Of course, pet food companies producing kibble will never conduct research evaluating the levels of these compounds in their products, since the results would be catastrophic for sales. But the nonprofit organization CANWI is.
The results of the first study comparing AGEs in dry, canned, and fresh food are in. Just as you would expect there are significantly more of these damaging chemical compounds in canned and dry food, as compared to raw pet food. A lifetime of consuming only highly refined foods and no real, fresh food has the same consequences in all mammals — ill health.
If you've watched my pet food rankings video, you know I advocate feeding your dog or cat the highest quality diet you can afford. The top five types of pet food I recommend are a variety of nutritionally balanced, unprocessed (living) or minimally processed (frozen, air dried or freeze dried), whole food diets.
That's because the goal in feeding pets food they can truly thrive on is to mimic their ancestral diet (unprocessed, and the bulk of calories coming from protein and healthy fat) as closely as possible without breaking the bank.
My essential recommendation is to feed your pet (and your entire family) as much unprocessed, fresh food as you can afford. If you can't afford to feed an entirely fresh, living, raw or gently cooked diet, offer fresh food snacks instead. Research shows that providing any amount of healthy foods to dogs and cats is better than no healthy food at all.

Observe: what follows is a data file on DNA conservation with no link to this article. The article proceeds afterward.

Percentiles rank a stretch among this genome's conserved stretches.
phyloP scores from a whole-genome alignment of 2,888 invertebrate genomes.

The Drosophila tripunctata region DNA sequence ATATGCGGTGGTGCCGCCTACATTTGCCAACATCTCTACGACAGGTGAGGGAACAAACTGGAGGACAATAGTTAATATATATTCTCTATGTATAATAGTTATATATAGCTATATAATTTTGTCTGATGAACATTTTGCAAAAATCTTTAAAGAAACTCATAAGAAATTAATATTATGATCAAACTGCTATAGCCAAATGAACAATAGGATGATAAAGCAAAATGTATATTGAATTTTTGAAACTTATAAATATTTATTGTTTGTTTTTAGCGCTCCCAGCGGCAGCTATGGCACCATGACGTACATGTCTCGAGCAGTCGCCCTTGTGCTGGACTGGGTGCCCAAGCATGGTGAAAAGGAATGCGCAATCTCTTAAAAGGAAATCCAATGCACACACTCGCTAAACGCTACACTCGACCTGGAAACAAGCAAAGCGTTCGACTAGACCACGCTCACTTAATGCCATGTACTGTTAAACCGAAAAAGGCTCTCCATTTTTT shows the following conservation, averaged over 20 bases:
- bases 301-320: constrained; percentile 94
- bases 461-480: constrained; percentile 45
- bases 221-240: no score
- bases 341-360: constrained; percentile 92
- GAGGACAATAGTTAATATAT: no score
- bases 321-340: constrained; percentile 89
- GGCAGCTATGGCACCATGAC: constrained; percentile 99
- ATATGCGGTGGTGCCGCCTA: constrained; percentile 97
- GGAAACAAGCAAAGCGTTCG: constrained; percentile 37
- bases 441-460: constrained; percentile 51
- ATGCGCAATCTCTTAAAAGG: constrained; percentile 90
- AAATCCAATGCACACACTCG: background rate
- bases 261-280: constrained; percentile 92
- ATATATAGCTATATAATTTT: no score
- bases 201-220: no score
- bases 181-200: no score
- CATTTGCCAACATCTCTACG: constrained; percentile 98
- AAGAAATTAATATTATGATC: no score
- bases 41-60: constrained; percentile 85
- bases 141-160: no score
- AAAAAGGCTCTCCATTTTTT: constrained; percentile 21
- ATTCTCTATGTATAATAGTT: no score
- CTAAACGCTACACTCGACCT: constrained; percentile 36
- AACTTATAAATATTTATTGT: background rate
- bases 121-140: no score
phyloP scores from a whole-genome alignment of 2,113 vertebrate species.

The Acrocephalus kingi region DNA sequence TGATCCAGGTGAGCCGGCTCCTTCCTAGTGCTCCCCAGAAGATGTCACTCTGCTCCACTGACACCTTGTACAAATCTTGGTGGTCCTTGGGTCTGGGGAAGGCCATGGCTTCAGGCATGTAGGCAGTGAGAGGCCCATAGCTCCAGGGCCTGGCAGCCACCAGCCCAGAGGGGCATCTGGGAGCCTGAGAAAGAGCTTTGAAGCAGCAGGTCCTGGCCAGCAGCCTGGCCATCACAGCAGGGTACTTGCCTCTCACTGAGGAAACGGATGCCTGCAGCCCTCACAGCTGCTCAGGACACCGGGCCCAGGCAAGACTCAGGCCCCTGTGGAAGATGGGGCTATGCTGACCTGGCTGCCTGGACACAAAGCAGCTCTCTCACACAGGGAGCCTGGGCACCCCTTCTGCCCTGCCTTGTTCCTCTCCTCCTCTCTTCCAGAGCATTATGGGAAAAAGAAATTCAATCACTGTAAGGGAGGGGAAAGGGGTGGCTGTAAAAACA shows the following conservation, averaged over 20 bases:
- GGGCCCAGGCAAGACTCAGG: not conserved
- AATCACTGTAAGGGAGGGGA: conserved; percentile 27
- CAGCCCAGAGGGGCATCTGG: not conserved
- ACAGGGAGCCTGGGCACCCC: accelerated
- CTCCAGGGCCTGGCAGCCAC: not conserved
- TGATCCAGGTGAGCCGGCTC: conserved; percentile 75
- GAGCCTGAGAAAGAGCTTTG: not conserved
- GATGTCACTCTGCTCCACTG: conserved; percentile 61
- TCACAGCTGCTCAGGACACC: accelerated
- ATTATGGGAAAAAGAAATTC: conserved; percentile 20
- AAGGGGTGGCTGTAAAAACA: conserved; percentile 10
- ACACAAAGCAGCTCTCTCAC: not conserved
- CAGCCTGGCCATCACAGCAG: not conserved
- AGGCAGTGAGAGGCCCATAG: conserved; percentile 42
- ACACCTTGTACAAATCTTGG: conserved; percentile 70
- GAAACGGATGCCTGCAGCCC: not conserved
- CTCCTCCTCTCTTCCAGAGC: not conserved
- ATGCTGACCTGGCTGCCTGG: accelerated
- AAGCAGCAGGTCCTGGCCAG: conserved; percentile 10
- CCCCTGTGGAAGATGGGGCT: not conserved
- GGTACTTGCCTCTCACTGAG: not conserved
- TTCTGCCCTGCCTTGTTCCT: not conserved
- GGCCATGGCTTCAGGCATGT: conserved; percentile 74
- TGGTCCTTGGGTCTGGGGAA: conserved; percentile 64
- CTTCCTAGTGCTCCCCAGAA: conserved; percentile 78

Other options to consider: Feed, for example, two to four fresh food meals out of 14 in a week, or do a 50/50 split, meaning one meal a day is a processed pet food, and the other is a fresh food meal. Take small steps toward providing the best diet you can afford for your dog or cat, and keep in mind that any amount of specie-specific fresh food snacks and meals is better than none.
Every bite of food your pet swallows is either healing or harmful; all foods impact the body in some way. The more minimally processed foods your dog or cat consumes, the better.
Sources & References